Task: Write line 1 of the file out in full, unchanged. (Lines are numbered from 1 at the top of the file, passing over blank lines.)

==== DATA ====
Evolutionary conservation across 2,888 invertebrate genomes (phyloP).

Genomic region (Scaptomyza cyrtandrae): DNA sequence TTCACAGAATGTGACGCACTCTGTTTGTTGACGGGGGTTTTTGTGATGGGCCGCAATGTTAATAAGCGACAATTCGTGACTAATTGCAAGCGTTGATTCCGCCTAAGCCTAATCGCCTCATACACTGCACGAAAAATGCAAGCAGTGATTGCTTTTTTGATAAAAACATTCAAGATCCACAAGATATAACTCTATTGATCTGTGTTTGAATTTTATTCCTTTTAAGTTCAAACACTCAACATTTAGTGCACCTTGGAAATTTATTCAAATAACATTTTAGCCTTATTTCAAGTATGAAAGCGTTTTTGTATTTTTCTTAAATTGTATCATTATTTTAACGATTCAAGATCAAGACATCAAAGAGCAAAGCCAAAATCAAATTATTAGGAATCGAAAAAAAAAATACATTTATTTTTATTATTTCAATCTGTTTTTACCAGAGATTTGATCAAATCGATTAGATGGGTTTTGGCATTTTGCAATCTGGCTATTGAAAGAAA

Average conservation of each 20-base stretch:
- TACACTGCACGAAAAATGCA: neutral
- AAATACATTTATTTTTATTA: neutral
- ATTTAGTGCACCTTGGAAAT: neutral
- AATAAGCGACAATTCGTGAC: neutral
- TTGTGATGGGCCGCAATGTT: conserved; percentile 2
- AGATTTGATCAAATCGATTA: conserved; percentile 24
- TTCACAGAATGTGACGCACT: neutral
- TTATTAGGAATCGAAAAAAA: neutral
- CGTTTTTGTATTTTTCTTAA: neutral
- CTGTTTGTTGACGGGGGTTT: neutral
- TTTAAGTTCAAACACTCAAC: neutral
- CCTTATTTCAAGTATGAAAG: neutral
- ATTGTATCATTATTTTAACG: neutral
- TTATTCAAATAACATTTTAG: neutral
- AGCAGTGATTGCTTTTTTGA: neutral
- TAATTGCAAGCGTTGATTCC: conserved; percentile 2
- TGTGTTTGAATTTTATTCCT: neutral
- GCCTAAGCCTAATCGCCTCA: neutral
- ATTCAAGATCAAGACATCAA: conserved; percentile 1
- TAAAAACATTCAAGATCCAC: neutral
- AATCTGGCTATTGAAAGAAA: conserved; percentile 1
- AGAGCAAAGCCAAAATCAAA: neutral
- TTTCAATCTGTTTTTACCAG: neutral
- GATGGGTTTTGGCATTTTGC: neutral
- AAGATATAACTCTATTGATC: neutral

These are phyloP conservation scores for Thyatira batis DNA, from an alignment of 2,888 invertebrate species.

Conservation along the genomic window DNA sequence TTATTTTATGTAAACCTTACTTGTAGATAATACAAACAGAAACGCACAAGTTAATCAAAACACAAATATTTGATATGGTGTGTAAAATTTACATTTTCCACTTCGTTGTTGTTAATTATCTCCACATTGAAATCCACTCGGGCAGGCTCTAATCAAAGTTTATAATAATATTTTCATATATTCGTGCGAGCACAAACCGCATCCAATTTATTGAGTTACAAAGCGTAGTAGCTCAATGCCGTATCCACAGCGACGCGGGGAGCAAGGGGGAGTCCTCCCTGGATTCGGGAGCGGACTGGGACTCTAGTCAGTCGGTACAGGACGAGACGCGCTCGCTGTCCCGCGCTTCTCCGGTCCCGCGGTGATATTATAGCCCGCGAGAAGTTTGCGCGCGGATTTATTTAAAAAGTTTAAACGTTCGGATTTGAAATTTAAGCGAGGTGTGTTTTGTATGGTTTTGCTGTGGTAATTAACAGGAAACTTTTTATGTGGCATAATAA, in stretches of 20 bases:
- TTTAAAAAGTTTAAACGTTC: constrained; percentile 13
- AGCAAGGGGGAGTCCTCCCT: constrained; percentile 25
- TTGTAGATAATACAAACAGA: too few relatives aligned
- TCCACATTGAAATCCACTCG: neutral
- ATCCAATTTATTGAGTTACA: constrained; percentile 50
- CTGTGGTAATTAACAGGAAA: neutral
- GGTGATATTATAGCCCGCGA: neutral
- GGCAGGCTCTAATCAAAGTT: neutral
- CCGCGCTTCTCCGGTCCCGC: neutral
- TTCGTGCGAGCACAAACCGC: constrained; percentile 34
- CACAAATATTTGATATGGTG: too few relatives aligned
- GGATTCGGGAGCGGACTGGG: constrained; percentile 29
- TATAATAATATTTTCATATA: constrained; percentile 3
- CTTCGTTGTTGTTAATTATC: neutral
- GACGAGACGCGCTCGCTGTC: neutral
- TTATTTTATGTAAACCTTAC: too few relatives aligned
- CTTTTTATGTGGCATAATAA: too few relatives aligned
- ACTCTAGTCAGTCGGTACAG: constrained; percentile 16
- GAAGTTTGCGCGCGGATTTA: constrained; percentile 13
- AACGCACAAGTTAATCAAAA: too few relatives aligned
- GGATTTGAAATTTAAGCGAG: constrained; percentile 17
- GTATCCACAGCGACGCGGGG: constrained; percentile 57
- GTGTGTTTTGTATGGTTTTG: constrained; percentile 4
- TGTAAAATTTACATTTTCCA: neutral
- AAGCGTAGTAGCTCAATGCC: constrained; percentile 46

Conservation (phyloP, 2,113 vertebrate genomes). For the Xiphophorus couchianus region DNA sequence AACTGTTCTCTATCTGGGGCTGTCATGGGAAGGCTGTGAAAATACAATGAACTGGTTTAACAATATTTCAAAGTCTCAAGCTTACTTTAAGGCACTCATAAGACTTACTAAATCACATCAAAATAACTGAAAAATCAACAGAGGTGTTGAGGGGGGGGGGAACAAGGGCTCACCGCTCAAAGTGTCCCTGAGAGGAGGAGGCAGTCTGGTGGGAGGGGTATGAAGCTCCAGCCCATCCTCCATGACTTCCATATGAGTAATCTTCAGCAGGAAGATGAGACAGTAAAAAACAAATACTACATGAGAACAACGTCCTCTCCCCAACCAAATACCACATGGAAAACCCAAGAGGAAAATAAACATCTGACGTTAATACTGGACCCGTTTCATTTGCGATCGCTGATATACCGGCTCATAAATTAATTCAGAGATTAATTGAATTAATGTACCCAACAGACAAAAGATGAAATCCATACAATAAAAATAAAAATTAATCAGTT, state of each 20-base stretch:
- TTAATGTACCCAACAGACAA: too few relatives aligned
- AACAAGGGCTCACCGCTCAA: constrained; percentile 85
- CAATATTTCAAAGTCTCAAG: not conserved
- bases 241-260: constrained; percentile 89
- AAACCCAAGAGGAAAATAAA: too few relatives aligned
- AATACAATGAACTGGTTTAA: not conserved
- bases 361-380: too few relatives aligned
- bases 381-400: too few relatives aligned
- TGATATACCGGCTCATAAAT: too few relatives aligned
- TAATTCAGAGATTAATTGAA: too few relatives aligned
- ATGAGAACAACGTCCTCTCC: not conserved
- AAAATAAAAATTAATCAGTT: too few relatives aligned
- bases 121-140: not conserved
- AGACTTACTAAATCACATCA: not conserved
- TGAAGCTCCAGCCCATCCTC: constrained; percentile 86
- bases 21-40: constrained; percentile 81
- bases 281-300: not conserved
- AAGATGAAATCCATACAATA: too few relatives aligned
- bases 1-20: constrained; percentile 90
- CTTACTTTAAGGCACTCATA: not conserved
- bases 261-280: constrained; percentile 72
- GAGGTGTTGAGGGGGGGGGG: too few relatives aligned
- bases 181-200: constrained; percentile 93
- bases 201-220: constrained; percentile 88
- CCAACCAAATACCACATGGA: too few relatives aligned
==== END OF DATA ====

Evolutionary conservation across 2,888 invertebrate genomes (phyloP).